FAIRFIELD DEPARTMENT OF HEALTH: PUBLIC POOLS + SPAS
Public Swimming Pools, Spas & Special Use Pools
The Fairfield Department of Health inspects public swimming pools, spas, and special use pools to prevent injury, minimize the potential for disease transmission, and provide a safe and healthy aquatic recreational environment.
Ohio Administrative Code 3701-31 regulates the design, installation, operation, and maintenance of public pools, spas, and special use pools.
Virginia Graeme Baker Act is federal legislation that took effect on December 19, 2008. This act requires that all public swimming pools, spas and special use pools have anti-entrapment and anti-evisceration mechanisms in place by December 19, 2008. The Consumer Product Safety Commission (CPSC) is the federal agency tasked with enforcing this legislation. Ohio’s public swimming pools, spas and special use pools must comply with this federal legislation.
The Fairfield Department of Health (FDH) wants to be sure that all our residents enjoy swimming fun and stay healthy by understanding how recreational water diseases are caused and how to prevent them from making people sick. These diseases are caused by germs that can contaminate water in pools, lakes and oceans. The most common illness is diarrhea caused by germs like Cryptosporidium, Giardia, Shigella and E.coli. A person with diarrhea can contaminate a swimming pool. If swimmers swallow the contaminated water, they may become ill.
Public pools, spas and special use pools are required to maintain certain levels of disinfectants in the water, such as chlorine or bromine that destroy disease causing bacteria, viruses and parasites. Some parasites, like “Cryptosporidium”, can live in a pool for days. . "Remember it is everyone’s responsibility to help insure a safe swimming experience, so if you are ill please don't swim,” says Fairfield Department of Health Environmental Director Larry Hanna.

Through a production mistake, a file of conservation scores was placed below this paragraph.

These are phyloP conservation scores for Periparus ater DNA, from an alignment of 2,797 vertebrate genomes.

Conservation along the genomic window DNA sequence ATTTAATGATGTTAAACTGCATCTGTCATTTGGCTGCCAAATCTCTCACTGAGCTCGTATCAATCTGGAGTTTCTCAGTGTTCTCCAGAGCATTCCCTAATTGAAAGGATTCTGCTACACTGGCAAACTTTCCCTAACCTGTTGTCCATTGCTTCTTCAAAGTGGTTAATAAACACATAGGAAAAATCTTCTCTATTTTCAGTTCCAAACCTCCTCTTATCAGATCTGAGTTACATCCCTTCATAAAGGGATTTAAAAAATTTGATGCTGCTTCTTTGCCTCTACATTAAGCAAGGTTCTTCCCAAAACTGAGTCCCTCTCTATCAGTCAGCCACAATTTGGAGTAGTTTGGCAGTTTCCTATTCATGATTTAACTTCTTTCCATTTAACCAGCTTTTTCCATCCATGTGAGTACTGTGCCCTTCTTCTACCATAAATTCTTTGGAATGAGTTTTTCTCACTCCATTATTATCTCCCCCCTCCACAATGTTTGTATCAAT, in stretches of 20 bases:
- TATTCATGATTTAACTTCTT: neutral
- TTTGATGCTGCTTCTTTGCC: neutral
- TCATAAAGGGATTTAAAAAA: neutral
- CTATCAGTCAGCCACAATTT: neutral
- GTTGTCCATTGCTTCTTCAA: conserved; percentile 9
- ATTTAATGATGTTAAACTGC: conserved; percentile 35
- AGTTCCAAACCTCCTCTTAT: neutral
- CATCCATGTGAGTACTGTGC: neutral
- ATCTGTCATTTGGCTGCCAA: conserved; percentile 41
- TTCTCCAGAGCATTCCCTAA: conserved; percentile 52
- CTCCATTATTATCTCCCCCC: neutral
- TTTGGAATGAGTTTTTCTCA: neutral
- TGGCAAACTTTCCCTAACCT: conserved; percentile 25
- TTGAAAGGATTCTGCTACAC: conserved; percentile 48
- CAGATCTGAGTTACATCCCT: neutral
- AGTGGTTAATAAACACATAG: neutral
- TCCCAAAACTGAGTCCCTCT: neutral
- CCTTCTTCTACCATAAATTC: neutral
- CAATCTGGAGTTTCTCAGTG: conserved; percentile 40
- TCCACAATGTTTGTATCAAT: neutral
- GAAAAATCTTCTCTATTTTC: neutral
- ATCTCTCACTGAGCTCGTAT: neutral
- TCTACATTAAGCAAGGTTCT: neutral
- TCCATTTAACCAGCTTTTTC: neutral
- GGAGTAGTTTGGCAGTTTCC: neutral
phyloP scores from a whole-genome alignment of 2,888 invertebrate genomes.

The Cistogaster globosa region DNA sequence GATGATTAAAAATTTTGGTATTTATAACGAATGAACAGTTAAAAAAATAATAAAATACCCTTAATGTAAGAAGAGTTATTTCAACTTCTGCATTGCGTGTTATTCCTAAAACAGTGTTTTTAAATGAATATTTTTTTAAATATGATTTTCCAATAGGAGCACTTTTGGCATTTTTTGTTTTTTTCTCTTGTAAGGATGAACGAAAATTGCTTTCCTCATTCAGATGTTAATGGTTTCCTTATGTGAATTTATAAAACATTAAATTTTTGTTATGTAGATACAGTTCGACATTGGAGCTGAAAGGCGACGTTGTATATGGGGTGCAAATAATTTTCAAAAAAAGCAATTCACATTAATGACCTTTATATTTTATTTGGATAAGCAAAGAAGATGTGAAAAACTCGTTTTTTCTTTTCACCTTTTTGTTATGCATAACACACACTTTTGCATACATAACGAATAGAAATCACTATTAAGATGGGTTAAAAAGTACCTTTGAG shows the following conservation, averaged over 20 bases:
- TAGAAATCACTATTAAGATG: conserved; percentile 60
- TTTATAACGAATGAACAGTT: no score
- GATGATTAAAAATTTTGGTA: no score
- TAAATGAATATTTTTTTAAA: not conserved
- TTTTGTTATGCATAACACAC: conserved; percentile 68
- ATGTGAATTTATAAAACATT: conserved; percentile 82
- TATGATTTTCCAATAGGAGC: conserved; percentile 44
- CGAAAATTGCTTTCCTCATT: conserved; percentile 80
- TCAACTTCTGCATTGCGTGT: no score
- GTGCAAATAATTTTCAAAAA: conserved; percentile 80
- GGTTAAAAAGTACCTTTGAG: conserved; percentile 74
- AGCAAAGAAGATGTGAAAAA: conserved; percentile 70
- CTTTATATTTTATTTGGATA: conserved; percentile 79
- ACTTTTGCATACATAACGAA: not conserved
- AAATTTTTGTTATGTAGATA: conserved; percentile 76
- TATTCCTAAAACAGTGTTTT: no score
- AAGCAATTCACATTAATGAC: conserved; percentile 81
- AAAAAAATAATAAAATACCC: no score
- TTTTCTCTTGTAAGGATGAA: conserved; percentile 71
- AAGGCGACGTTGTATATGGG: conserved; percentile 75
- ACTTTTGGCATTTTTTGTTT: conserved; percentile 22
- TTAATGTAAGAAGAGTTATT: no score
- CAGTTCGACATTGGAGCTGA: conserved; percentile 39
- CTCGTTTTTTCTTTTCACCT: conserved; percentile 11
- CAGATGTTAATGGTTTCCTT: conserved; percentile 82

To keep your water experience as safe as possible, please follow the following health tips:
1. Do not swim when you have diarrhea. This is really important especially for children in diapers.
2. Do not swallow pool water; keep your mouth closed while in the water
3. Do practice good hygiene; take a shower before swimming.
Wash your hands with soap and water after using the toilet or changing a diaper.
For more information about recreational water illnesses, please log on to the Centers for Disease Control and Prevention website, www.healthyswimming.org.